The boy turned 4 yesterday.
It’s hard to believe time has gone by so quickly. Some days I wish for time to hurry along because I am tired and my patience has worn thin and my hair has turned gray and I just want a moment of quiet to collect my thoughts. But in those quiet moments I get alone, few and far between though they may be, I curse myself for wishing time to pass. I want those long days back.
There have been times when I felt upset over my dirty floors. I sweep and mop and the floors become dirty, as if by magic. But then I noticed that one of the things that dirties my floors is the little greasy foot prints of a blond-haired, blue-eyed boy who can’t be bothered to sit still and wait for the floors to dry. Those foot prints get bigger all the time. Sometimes I hate to mop them away again. I wish I could always have those little footprints on my floor.
I don’t think there could possibly be a mother on earth that loves her boy as much as I love mine. Maybe all mothers feel that way. There’s a book for little kids about this mother and her son. It has that famous line, “I’ll love you forever. I’ll like you for always, as long as I’m living my baby you’ll be.”
I bought it for him one Valentine’s Day, but I’ve never been able to read it to him the whole way through without bursting in to tears. I truly know what it means to love someone so much it hurts.
He’s smart. He knows nearly every type of tractor and farm implement that exists. He wakes up talking about tractors and he goes to sleep talking about tractors and sometimes in between he talks about lawnmowers and excavators. He’s a John Deere man, but if you offer him a Kubota he won’t turn you down. He’s in the market for a Massey Ferguson, and wouldn’t mind having a New Holland, Oliver or Singer Monarch.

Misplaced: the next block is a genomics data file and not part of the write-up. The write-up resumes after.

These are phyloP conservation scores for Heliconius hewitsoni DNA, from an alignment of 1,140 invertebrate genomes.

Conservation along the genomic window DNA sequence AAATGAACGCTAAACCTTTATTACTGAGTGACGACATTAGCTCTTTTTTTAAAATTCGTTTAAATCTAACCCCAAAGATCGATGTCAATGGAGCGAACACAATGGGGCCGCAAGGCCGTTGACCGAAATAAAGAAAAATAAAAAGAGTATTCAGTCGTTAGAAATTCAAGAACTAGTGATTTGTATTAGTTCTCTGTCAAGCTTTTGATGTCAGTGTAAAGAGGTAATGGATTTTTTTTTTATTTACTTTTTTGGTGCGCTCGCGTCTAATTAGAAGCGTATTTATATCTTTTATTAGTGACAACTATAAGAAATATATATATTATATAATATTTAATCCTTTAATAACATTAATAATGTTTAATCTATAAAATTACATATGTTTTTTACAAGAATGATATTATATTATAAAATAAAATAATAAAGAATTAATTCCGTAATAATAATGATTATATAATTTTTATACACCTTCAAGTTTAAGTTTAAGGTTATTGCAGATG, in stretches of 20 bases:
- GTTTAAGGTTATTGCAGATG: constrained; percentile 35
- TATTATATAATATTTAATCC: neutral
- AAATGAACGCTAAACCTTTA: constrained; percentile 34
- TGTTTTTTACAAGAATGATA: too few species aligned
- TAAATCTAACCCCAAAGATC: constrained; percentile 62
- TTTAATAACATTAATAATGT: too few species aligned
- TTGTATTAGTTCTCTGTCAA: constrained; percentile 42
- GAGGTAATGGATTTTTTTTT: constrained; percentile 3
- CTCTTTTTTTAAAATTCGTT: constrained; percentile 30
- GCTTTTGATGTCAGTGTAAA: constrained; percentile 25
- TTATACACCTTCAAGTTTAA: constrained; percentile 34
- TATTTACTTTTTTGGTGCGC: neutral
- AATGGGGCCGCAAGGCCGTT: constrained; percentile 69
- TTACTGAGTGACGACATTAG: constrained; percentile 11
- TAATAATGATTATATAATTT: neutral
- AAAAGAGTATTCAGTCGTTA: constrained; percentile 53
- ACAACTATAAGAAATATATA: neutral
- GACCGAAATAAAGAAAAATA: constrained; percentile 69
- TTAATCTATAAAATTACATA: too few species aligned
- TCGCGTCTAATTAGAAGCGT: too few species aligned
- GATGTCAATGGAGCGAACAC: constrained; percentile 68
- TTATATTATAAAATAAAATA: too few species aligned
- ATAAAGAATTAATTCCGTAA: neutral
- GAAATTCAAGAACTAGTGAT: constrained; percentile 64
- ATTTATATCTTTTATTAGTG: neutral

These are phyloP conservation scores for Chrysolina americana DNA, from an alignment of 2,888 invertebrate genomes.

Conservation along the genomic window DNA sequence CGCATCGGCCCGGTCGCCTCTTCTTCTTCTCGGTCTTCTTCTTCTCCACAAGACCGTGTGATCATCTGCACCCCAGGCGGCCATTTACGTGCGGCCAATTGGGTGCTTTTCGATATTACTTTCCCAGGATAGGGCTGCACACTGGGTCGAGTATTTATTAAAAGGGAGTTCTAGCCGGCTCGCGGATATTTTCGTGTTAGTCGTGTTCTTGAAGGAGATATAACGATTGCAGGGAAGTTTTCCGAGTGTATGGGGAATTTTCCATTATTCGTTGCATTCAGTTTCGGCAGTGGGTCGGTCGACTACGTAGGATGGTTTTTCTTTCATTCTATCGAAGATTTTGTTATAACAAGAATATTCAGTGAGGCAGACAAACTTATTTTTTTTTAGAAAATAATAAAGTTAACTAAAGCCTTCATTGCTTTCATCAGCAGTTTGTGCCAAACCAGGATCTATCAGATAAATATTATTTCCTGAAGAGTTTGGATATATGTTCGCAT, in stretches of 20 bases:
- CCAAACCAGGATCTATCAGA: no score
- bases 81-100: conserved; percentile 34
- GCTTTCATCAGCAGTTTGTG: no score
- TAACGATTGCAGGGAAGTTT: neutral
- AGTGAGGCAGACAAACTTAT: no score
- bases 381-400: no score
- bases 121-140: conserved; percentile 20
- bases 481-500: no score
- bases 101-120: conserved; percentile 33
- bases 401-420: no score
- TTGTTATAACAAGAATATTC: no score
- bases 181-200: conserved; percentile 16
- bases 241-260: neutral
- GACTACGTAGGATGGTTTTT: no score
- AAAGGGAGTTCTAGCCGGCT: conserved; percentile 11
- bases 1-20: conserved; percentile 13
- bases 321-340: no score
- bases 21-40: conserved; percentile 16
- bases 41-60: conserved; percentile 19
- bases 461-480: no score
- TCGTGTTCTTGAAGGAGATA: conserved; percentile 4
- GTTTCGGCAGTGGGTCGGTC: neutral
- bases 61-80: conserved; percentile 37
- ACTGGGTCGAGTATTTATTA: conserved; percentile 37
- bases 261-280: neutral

When he was two weeks old a lady laid hands on him at a yard sale and blessed him to be a great gospel singer. I used to try and see that through, but he’s not big on music unless it’s about heavy machinery. Until the pandemic took over our lives, he liked to loaf around at the thrift stores as much as I did. He made a lot of friends. It also made a bit of a hoarder out of him. He doesn’t like to get rid of a thing.
He works from daylight until dark. Hay baling, mowing, tractor tilling, weed eating. He’s a busy boy. He has the best imagination.
Besides farm equipment, he likes tools. He has all his own tools, real ones, and he knows how to use them. His uncle got him a weed eater and leaf blower for his birthday. Real ones. He knows how to use those too.
His fingernails are always dirty from playing in the muck. He likes mud and dirt and dust. His rain boots are nearly always filled with rain.
He has terrible table manners, and most of the time can’t be bothered to eat a thing. He won’t sit still long enough. Mama says he’ll get fat like the rest of us soon enough.
Sometimes he gets a temper. He’s my child through and through.
He has to rub my arm when he falls asleep. He used to say to me, “I need you,” all the time but he doesn’t anymore and I miss it.
He’s the best brother. He adores his sister, and though I’m sure he is sometimes jealous, he never takes it out on her. She can hardly look at him without laughing anymore because she loves him so much. They are going to be best friends.
But for now, he is my best friend.
He is four.
He is the most beautiful boy in the whole entire world. He is the smartest boy in the world. He is the hard-workingest boy in the world. He is my best friend.
I love him so much.
Those are the things I tell him everyday.
“Did you know it?” I always ask after I say those things.
And he always nods his head yes.
Danielle Wallingsford Kirkland is a former Sentinel staff writer and correspondent. She can be reached at email@example.com.